Property investment owners sometimes get dissatisfied with their investment, especially as an old year gives way to a new one and forward planning is on the agenda over the holiday break. At times like this they are tempted to be impatient, thinking the market is going up too slowly, or the rent isn’t as high as it should be or the current tenants are not as good as the last ones. They decide that selling their investment property is the answer. Is it?
It’s understandable that once the excitement of owning an investment property has settled, some investors get sick of making sacrifices to pay the extra mortgage and start to think there must be a better way to spend their money. After all, many things in life that are started with enthusiasm turn out to be a harder slog when the novelty wears off. But investors who get itchy feet and decide to move on have lost the sense of deferred gratification that led them to invest in property in the first place. They want the instant gratification they think selling will deliver.
In fact, selling too soon often delivers the opposite of what investors are hoping for. Firstly, every real estate sale incurs costs which eat into the profits, so selling too soon often reduces the overall financial gain, especially if they sell before they have held the property long enough to see the market deliver its cyclical capital appreciation.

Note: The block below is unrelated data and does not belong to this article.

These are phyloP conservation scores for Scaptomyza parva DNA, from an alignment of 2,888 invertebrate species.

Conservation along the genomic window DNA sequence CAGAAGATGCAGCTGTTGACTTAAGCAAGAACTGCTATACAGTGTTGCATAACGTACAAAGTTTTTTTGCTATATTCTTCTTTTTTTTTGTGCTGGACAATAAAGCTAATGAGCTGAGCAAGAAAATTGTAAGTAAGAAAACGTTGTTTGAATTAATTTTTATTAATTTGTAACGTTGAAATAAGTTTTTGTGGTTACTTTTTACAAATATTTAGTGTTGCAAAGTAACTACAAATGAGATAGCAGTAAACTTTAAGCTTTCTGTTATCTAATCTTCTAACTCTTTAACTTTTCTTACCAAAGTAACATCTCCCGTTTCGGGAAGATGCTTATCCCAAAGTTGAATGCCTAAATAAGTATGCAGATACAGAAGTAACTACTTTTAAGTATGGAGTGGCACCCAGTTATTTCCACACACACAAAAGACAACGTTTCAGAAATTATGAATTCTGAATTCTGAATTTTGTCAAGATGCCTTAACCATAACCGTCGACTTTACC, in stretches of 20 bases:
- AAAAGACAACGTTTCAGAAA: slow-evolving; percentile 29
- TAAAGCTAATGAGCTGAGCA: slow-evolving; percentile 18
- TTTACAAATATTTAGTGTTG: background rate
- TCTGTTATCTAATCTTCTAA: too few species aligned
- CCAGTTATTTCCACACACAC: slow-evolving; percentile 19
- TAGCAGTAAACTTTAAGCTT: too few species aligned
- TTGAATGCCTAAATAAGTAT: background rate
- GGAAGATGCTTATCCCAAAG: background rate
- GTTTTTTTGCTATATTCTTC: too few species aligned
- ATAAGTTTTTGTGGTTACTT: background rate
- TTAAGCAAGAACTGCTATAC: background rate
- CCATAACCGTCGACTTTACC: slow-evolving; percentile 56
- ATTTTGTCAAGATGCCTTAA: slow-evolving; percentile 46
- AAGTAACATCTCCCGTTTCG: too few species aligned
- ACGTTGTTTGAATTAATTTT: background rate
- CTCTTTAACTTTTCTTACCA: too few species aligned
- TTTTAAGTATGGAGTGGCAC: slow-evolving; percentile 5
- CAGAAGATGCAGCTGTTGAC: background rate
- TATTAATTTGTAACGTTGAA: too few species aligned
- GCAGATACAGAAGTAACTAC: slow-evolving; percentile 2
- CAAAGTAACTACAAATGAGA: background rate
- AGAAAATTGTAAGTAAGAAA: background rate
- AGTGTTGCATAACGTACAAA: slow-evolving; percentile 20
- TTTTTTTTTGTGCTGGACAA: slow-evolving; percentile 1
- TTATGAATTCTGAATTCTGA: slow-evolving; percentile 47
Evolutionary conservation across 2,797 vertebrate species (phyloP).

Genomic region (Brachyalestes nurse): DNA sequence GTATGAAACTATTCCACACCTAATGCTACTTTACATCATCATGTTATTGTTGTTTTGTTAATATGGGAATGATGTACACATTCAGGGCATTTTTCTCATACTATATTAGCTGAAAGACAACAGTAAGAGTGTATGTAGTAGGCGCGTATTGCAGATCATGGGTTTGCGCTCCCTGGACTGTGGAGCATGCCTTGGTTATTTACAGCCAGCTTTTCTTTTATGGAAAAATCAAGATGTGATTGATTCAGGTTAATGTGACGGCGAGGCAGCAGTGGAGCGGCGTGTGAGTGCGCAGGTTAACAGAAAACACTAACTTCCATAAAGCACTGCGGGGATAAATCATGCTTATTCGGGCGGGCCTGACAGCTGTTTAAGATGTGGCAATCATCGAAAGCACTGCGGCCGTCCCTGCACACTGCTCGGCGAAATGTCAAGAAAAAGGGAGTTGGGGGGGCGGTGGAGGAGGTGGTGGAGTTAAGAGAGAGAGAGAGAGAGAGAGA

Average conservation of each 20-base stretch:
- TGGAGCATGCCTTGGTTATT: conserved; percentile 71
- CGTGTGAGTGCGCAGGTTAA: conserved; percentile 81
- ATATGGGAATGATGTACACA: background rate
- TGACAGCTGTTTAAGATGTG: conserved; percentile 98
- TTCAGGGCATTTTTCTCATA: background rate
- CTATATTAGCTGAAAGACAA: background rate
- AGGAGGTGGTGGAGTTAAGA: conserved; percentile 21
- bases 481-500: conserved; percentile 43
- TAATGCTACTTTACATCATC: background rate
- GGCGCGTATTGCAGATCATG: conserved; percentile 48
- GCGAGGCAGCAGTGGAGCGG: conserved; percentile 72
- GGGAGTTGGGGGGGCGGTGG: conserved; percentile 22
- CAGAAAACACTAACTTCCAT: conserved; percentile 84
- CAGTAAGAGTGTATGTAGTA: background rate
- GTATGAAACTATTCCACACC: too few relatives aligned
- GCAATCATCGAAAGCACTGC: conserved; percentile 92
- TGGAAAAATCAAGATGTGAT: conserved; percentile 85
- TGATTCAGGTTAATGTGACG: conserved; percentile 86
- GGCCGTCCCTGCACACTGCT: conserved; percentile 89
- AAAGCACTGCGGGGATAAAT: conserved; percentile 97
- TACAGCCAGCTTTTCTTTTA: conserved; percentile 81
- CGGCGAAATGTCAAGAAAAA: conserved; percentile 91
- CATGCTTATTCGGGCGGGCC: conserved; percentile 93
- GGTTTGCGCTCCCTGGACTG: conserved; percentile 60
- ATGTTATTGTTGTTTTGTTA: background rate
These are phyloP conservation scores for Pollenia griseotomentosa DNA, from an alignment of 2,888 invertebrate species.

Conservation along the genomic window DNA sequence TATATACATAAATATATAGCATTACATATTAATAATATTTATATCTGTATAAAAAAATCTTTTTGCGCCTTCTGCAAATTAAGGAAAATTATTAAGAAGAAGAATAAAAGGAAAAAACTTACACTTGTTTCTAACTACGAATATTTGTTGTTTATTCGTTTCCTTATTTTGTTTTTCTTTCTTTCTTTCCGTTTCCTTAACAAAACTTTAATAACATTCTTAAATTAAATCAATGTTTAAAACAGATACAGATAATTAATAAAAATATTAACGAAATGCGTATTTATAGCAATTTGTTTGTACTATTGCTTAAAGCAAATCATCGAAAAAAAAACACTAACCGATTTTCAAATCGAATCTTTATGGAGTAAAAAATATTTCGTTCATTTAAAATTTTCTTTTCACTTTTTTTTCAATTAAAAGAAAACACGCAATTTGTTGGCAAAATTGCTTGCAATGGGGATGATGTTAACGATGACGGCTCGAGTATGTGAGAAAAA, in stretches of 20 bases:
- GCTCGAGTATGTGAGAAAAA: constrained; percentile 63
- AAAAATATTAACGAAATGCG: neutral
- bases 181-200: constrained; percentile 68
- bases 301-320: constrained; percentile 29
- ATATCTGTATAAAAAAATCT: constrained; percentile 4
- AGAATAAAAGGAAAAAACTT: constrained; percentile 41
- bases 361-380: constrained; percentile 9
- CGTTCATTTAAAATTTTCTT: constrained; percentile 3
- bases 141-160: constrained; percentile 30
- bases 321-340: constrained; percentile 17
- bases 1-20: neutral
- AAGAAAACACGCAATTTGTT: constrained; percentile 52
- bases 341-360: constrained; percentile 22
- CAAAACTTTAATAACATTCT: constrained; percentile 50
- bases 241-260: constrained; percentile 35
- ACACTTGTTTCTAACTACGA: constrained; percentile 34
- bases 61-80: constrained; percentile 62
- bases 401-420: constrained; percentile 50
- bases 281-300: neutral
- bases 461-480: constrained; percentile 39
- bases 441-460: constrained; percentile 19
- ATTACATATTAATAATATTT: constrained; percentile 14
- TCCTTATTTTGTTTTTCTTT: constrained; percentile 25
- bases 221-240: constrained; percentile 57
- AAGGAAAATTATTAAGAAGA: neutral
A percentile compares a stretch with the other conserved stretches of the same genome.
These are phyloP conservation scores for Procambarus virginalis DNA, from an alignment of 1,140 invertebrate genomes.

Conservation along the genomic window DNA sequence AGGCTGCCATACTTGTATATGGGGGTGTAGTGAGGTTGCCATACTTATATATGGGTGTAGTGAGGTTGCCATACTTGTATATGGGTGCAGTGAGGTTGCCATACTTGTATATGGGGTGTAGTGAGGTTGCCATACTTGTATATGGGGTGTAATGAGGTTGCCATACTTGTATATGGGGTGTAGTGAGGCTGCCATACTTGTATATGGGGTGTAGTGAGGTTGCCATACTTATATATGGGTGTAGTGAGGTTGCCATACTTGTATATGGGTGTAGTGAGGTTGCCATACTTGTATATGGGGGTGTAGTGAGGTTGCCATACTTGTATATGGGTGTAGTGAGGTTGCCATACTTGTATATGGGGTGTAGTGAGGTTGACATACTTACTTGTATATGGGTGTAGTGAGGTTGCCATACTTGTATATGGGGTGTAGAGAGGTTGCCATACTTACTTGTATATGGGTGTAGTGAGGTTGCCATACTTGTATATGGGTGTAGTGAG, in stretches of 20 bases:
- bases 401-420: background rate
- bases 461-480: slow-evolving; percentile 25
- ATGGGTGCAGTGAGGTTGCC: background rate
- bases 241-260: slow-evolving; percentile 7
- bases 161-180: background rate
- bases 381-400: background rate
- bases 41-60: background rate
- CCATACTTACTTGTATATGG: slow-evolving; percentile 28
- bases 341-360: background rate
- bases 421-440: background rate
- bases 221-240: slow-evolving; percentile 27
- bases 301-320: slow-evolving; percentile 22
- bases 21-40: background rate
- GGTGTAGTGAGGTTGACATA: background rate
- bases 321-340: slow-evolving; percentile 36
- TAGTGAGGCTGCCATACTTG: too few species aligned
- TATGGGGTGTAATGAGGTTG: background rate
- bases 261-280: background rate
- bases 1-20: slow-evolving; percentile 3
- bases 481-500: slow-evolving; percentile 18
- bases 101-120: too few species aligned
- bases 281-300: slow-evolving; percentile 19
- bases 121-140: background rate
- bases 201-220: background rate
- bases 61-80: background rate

The most effective way investors can enjoy their increasing wealth is to practise good old-fashioned patience. If they really want to make things happen, they are better off borrowing more money and buying a second property than selling the one they own (provided they bought sensibly in the first place of course!). Astute investors keep buying more properties as their borrowing power increases with the rise in equity that accrues with capital appreciation and rising rents.
Holding investment properties long-term means greater wealth when it is needed (usually on retirement when income from work ceases).
It is true that some short-term self-sacrifice is involved in this strategy. Investors buying their first property are usually stretching themselves just to get a foot on the investment ladder and there is little money left over for luxuries. It is not until their portfolio grows in size that they will be less stretched and more able to increase their lifestyle spending without selling a property to do it.
The best strategy for most investors is to embark on a program of planned property investment at their earliest financial convenience – usually when the equity in their family home reaches a fairly high level and after consulting their accountant.
Then they simply keep adding to their portfolio until they increase their assets to the level that suits their aims and aspirations.